15 Responses

  1. How To Not Suck at Technical Presentations
    How To Not Suck at Technical Presentations at |

    […] How To Not Suck at Technical Presentations […]

  2. mhallida
    mhallida at |

    Love it. Definitely agree with your points. I see people making the same mistakes. I think it’s because they often want to hide behind insecurities about their technical ability. The more details and information I have the more I know my stuff right? Wrong.

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  3. Doug B
    Doug B at |

    Very nice. That is easy to forget when you’ve got a big topic to cram into a short amount of time, but that’s when it is even more important to ditch the deck and address what the audience really wants to know.

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  4. Paul
    Paul at |

    Good article and agree on the critical KPI: audience engagement.

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  5. nfritsch
    nfritsch at |

    We refer to your example as throwing spaghetti on the wall, talk about as much as possible and see what sticks. Audience participation is a must. Without giving too much away, apply these same principles when giving demo’s. Do you really want to show someone how to install, configure, do this and do that, all less than a hour. Show them what they want to see, you know, the reason you’re giving the demo and leave the rest of the time for discussion.

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  6. How To Not Suck at Technical Presentations | Storage CH Blog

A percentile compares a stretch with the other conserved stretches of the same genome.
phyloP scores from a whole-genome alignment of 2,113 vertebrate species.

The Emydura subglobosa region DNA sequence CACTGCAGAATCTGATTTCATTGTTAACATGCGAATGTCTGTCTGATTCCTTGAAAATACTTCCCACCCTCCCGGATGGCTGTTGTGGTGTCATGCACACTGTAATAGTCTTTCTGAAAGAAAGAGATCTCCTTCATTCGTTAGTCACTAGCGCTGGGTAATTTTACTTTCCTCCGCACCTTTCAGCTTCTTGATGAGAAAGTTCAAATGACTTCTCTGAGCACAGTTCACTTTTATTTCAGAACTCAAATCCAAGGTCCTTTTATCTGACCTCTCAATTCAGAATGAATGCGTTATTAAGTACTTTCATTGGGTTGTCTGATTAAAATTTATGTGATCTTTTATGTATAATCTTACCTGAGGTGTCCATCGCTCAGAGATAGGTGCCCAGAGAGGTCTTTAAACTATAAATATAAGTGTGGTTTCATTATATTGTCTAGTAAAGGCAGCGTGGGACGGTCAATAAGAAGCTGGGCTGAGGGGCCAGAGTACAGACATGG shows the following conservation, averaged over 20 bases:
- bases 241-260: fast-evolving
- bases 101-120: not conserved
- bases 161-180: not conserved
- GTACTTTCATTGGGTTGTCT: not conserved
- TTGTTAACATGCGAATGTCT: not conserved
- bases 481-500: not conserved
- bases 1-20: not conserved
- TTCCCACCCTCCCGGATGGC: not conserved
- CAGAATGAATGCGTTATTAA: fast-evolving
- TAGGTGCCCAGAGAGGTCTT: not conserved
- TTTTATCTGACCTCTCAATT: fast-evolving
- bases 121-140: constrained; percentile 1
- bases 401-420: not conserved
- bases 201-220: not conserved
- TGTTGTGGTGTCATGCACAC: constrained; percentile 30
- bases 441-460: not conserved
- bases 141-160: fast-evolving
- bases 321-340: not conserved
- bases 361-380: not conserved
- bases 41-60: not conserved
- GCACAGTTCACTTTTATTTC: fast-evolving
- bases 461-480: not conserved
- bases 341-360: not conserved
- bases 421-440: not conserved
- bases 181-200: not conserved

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  7. rogerluethy
    rogerluethy at |

    Good post Chris, i fully agree. The use of a Whiteboard should be mandatory 🙂

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  8. Jason Boche
    Jason Boche at |

    You make good points Chris but perhaps the title of your post could be narrowed down specifically to how not to suck at Tech Field Day presentations. To be frank I think it smacks of arrogance. TFD is a different and yet very clearly defined target audience with an agenda which is not at all the same as 5 underpaid and overworked women or men lacking active participation interest or skills from XYZ company in a room (or on a conference call w/ no whiteboard) who all wear different hats and must walk out the door with a purchasing decision within 30-60 minutes. There is a method to every madness. Bake offs aren’t run like TFD but maybe they should be.

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    1. Hans De Leenheer
      Hans De Leenheer at |

      @Jason – if you are a & & you shouldn’t be listening/watching a technical presentation in the first place 🙂

      To your point: yes, TFD audience is a different beast to tame but the basics of Chris’ post have nothing to do with TFD as such. It’s about a presenter that understands his audience. The only people I have heard being happy with 87 slides full of text are the ones that just want to forward it afterwards. There are white papers for that type of audience. Those people are an insult to the energy a live presenter puts in his preparation on performance.

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      1. Hans De Leenheer
        Hans De Leenheer at |

        crap, should have used symbols when I was summing up – underpaid and overworked – lacking participation – purchasing decision in 30 to 60 🙂

  9. Duncan
    Duncan at |

    To be fair, at least half of the room during TFD doesn’t speak up either… They lean back, watch their twitter stream / do their email / whatever. Just like during a “death by powerpoint” presentation, so I guess it only works for certain people 🙂

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  10. Duncan
    Duncan at |

    PS: I agree with your point, and typically think a short deck 10-15 slides + Demo followed by Q&A is a good format. But this will differ per region, in some countries in Europe NO ONE will speak up during the session or during the Q&A. In other countries you get bombarded.

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